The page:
Wednesday, November 28, 2007

Credit Squeeze and Bank Lending in the Eurozone

From the FT this morning:

Credit squeeze fails to dent eurozone borrowing

By Ralph Atkins in Berlin

Published: November 28 2007 15:03 | Last updated: November 28 2007 15:03

The global credit squeeze has had little or no impact on business and consumer borrowing in the eurozone, European Central Bank data suggested on Wednesday, with the effects of the recent financial turmoil yet to feed through into the 13-country economy.

Loans to non-financial businesses grew at an annual rate of 13.9 per cent in October, unchanged from the previous month, and one of the fastest rates since the launch of the euro in 1999, according to the ECB’s credit and money supply figures. Lending to consumers had started to slow before the credit crunch hit in August but in October still grew at an annual rate of 6.8 per cent – also unchanged from the previous month.

That appeared at odds with recent the latest ECB survey on bank lending conditions, released last month, which had reported a significant toughening of credit standards applied by banks.

The conflicting evidence highlighted the quandary facing the European Central Bank. Inflation is rising sharply – November’s figure published on Friday is expected to be far above its target of an annual rate “below but close” to 2 per cent – which would otherwise have strengthened the case for higher interest rates.

But the ECB is still fighting to calm tensions in money markets, where three-month interest rates remain stubbornly high. The large appetite for funds was highlighted in the ECB’s latest regular auction for three-month money yesterday, where banks submitted €132.4bn of bids for the €50bn allotted.

Meanwhile, the extent of the macro-economic impact of the global credit squeeze and the euro’s record strength remain unclear. Robert Barrie, economist at Credit Suisse, argued that October might have been too early to see effects on lending data. But higher market interest rates, and a sharper-than-expected US slowdown added to the threats. “It is very easy to draw up quite a list of downside risks to growth. If they all materialised, growth would slow a lot,” he said.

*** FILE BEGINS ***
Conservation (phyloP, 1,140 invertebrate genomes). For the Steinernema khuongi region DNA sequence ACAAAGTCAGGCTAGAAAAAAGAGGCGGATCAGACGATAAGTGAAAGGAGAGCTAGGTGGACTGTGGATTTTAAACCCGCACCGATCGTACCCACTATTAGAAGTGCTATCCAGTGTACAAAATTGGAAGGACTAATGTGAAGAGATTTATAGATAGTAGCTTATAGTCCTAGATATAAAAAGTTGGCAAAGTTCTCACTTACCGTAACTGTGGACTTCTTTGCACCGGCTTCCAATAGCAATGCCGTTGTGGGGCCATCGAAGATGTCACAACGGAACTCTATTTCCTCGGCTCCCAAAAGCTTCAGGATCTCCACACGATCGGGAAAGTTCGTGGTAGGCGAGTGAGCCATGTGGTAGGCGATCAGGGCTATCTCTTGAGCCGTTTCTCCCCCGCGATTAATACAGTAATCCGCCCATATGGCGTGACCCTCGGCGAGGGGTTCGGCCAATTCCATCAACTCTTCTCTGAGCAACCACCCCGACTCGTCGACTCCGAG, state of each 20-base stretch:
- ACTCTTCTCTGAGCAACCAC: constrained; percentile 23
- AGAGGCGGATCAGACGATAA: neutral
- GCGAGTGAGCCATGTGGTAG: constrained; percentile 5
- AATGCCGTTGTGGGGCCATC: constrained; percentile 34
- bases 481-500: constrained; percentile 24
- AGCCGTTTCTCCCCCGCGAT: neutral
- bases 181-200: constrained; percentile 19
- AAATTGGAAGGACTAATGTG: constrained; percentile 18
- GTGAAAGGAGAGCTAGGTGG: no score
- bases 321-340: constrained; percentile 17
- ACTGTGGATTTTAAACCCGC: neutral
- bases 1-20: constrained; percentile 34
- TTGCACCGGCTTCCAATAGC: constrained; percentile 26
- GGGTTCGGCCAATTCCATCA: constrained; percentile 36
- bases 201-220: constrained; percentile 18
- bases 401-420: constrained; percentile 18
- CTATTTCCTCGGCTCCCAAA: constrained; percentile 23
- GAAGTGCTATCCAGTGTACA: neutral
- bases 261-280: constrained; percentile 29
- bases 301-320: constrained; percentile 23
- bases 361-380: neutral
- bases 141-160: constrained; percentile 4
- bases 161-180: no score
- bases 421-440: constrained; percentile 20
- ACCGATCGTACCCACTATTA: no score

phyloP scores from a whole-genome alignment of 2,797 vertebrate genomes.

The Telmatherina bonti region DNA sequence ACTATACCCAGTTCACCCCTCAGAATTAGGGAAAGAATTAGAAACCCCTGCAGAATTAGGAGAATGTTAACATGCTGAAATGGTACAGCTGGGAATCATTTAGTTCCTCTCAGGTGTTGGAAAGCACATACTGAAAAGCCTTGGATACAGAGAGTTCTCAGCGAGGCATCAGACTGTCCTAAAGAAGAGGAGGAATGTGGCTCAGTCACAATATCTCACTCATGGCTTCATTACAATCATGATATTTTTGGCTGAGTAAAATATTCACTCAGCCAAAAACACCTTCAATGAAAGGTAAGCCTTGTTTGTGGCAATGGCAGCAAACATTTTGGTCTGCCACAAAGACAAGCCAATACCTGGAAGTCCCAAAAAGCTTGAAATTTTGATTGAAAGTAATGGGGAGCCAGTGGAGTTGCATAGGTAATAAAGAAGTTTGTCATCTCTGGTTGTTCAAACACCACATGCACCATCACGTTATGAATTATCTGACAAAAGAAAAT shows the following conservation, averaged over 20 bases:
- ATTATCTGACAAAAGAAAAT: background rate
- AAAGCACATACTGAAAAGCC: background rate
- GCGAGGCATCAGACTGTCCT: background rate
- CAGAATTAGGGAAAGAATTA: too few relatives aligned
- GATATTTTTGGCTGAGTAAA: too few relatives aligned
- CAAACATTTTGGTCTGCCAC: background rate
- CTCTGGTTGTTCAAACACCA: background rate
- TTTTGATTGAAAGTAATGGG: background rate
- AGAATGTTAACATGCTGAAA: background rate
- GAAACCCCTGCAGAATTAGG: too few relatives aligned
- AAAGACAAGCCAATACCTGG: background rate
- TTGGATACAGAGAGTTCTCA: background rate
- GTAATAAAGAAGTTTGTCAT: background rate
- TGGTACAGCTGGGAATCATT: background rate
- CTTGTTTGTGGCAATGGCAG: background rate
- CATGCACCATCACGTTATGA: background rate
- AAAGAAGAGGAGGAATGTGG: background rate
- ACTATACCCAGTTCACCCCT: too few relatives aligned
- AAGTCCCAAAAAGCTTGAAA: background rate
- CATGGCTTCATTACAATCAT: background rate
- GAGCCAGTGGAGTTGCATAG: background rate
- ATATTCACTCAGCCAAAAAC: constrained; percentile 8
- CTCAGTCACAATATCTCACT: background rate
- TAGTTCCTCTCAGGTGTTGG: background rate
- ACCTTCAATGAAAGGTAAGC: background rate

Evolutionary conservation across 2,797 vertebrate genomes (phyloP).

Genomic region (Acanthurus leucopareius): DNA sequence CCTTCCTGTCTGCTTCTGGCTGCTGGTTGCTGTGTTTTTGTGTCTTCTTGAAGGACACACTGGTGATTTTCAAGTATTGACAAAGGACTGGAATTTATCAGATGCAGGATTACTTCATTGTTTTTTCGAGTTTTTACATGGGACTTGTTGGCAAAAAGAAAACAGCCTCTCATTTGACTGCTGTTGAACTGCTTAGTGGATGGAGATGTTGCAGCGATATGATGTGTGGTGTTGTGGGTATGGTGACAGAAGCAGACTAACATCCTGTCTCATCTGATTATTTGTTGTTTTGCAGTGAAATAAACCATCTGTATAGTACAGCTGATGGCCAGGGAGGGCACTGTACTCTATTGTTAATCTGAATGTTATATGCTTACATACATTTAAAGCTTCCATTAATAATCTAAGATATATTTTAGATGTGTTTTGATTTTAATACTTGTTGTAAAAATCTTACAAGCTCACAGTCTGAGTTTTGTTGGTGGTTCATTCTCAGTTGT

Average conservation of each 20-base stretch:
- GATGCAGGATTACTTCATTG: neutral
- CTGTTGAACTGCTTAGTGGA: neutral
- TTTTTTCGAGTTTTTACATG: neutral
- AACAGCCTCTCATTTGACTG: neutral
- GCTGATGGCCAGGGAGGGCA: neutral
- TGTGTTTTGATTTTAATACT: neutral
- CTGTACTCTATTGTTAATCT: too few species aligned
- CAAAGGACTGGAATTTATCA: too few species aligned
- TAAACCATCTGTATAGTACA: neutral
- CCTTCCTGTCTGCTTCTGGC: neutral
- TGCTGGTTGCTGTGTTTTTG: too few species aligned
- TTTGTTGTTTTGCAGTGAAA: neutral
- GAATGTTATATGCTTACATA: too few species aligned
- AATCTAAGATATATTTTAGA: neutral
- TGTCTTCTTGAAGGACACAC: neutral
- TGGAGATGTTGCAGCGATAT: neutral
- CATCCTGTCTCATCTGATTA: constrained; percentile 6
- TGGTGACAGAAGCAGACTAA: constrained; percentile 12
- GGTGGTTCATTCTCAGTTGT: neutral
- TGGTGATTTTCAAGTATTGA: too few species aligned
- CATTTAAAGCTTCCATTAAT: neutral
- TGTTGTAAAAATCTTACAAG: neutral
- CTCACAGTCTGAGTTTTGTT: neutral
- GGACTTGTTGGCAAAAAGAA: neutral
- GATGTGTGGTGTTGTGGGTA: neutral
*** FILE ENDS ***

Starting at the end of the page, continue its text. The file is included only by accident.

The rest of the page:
As a result of the conflicting pressures, the ECB is expected to hold its main interest rate unchanged next week at 4 per cent – and financial markets expect it to remain on hold for much of 2008

The latest data showed annual growth in M3, the broad money supply measure, accelerating to a record 12.3 per cent in October. M3 is watched closely by the ECB as an inflation early warning signal. But its growth might have been exaggerated by a flight to liquid assets as a result of recent financial market turmoil.

The figures on lending to business might also have been distorted by recent events with growth rates exaggerated if loans had built up on banks’ books because they had failed to securitise deals as in past. Nevertheless, Julian Callow, economist at Barclays Capital, argued that the ECB was likely to see the data “as suggesting no discernible impact of the credit tightening on the pace of non-financial private sector credit growth up until the end of October.”

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